Noah Quastel, “Legal Strategies at the Woodwards Squat: Liberal Rights and Social Wrongs”

Noah Quastel,Legal Strategies at the Woodwards Squat: Liberal Rights and Social Wrongs”, Woodsquat (2004): 208-220.

In September of 2002 a number of persons began occupying the site of the former Woodward’s department store in Vancouver’s Downtown Eastside, both as a way of finding temporary housing, and also to protest the severe problem of homelessness in Vancouver, coupled with an inadequate government response. The provincial government stood by as the Crown Corporation responsible for housing and which also owned the former department store building got an injunction to remove the squatters, and then later the police were sent in to arrest them for contempt of the court order.  Some of the protesters had nowhere else to go, and after being released from jail on a promise to appear in November, returned to sleep on the sidewalks around the building. That same night the City of Vancouver police arrested the squatters, including their lawyer John Richardson, Executive Director of the PIVOT Legal Society. The police had no legal power to do this, and in the following days protesters and homeless people came to sleep on the sidewalk.  Soon over a hundred persons were sleeping in makeshift tents and cardboard houses and the Woodwards Squat developed.

There is nothing stopping someone from sleeping on the sidewalk, but if you want a tent or a tarp to protect you from the rain you would appear to be in violation of the City of Vancouver’s Street and Traffic By-law No. 2849 section 71 which says that you cannot put objects on the sidewalk. The City does give licenses to cafés and hot dog stands, and so City Council could have given approval to the squatters, but Phillip Owen and the Non Partisan Association dominated council showed no suggestion that they might approve the Squat. Instead, the City Engineer gave notice demanding that the obstructions on the sidewalks be removed, and the City made an application to have its by-law enforced. Five lawyers represented some of the squatters in the court before Mr. Justice Lowry. The British Columbia Civil Liberties Association made a special appearance to defend the freedom of speech of the squatters. Other squatters directly spoke to the judge, bypassing legal formalities and asserting their moral rights. His lordship granted the injunction.[1]

Now how is it that when you have nowhere to live, when the emergency shelters are all full, and either you cannot find a room in a Single Room Occupancy hotel or you do not have the money because you are broke and welfare won’t cover you, the City will not even allow you to put up a tent under an awning? Isn’t it supposed to be that we have a basic right to housing? And if you don’t have housing don’t you have the right to stay on the sidewalk, and sleep there, saying through your actions “look, I have no housing?” And when it’s miserable and dangerous to sleep alone on the streets, don’t you have the right to do so with other people, with the safety that numbers provides? In the case of the Woodwards Squat, the answer appears to have been that the law does not respect those rights. British Columbia has become a place where government social services no longer guarantee everyone basic necessities.[2] The legal response to the Woodwards Squat shows obstacles to trying to use legal channels to address this.

Your Economic and Social Right to Squat

A lot of us feel that housing is a basic human right, but that’s often a moral position and it is not clear Canadian law recognizes that right. As it stands now, there are no laws of the City of Vancouver, the British Columbia legislature or the federal Parliament which say you can go to court to ensure you have adequate housing.  In this case, it was the City of Vancouver itself that was looking to tear down the Squat.  So the only recourse would be to the Charter of Rights and Freedoms which is designed as a last ditch protection for basic human rights. The only right there mentioned which might apply is Section 7, the right “to life, liberty and security of the person.”  In the fall of 2002 there was no definitive statement that denied that the section gave people the right to housing. The squatters’ lawyers gave it a try.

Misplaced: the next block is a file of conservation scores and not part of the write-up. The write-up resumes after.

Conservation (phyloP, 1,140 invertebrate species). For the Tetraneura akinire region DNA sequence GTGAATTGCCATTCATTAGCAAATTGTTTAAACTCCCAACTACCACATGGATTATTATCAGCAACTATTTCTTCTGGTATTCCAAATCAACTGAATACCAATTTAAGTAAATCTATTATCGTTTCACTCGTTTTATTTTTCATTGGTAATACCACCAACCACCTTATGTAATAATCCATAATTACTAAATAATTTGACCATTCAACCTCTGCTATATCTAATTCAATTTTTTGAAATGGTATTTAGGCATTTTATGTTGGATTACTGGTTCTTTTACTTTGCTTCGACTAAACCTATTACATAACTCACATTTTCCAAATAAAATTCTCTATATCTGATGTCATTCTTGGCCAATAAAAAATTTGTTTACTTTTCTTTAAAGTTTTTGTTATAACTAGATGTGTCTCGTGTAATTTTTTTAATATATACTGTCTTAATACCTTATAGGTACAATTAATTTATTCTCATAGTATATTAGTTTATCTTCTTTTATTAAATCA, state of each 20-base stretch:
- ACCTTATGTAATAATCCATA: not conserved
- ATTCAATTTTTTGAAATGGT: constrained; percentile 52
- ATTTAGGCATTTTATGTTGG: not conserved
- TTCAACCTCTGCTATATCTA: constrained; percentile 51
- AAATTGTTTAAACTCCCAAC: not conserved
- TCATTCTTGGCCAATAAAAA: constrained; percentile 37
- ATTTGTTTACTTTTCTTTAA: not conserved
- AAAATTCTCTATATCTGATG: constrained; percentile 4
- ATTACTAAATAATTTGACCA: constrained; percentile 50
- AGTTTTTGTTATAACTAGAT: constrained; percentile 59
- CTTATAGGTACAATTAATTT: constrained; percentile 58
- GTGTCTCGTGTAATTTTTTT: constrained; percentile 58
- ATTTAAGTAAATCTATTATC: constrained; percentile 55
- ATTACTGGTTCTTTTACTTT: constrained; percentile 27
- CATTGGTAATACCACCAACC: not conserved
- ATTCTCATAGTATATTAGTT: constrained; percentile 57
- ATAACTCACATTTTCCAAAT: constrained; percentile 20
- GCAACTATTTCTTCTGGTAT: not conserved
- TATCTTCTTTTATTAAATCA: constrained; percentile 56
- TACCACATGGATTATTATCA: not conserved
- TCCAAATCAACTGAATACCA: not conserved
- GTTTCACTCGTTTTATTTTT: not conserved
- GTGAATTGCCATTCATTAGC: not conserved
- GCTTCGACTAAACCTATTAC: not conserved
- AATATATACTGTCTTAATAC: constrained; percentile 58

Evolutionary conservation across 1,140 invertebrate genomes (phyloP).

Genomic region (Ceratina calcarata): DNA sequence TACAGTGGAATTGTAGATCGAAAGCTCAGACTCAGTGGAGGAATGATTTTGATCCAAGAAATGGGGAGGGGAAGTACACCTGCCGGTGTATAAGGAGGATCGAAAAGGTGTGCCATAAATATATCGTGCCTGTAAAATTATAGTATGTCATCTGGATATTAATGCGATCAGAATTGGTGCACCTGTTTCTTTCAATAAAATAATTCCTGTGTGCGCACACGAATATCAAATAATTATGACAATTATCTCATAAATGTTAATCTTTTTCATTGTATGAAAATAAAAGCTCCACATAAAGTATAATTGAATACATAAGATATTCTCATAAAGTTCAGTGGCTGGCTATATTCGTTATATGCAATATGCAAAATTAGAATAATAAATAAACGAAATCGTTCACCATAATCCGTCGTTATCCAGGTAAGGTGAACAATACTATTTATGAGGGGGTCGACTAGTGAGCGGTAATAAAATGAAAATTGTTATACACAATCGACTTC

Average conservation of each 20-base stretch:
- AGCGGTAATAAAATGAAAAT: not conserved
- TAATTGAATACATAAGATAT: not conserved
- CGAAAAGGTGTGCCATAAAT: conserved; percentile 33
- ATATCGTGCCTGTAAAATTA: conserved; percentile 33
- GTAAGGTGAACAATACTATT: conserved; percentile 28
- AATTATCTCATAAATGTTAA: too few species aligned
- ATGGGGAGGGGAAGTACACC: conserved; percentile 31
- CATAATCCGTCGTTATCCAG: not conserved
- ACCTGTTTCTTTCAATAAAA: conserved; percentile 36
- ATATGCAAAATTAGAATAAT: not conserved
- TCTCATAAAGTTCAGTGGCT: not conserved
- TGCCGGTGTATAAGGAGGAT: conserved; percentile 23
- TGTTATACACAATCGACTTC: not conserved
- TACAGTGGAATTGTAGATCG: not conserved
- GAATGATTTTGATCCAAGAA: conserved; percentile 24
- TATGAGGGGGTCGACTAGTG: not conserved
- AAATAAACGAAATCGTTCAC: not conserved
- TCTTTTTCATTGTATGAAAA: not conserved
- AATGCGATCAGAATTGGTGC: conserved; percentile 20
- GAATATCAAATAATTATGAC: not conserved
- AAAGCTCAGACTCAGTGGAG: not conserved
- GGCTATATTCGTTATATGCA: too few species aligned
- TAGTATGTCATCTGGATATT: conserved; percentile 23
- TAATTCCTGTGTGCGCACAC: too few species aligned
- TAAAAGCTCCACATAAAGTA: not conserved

The main legal source for this interpretation is international human rights law. The Universal Declarations of Human Rights is the most basic of international rights documents. Article 25 says that everyone has the right to an adequate standard of living, and it includes housing with that. The International Covenant on Economic, Social and Cultural Rights – which Canada has accepted – at Article 11 states that the State parties to the convent recognize the right of everyone to an adequate standard of living for himself and his family, including adequate food, clothing and housing. The Convention on the Elimination of All Forms of Racial Discrimination at Article 5 likewise states that State parties undertake to guarantee the right of everyone, without distinction as to race, colour, or national or ethnic origin, to equality before the law in the enjoyment of the right to housing.

While the Canadian Charter of Rights and Freedoms includes rights provisions that are found in International law, and certainly includes provisions found in regional instruments like the European Convention on Human Rights and the American Convention on Human Rights, it is not an implementation of any particular international human rights treaty. The Charter is to be interpreted on its own terms, as a unique Canadian document. But the Canadian courts have said that the Charter can be interpreted in light of international human rights norms.[3] The Charter should generally be presumed to provide protections afforded in similar provisions in international human rights documents which Canada has ratified.[4] The Charter has been said to be the primarily vehicle through which international human right achieve a domestic effect.[5]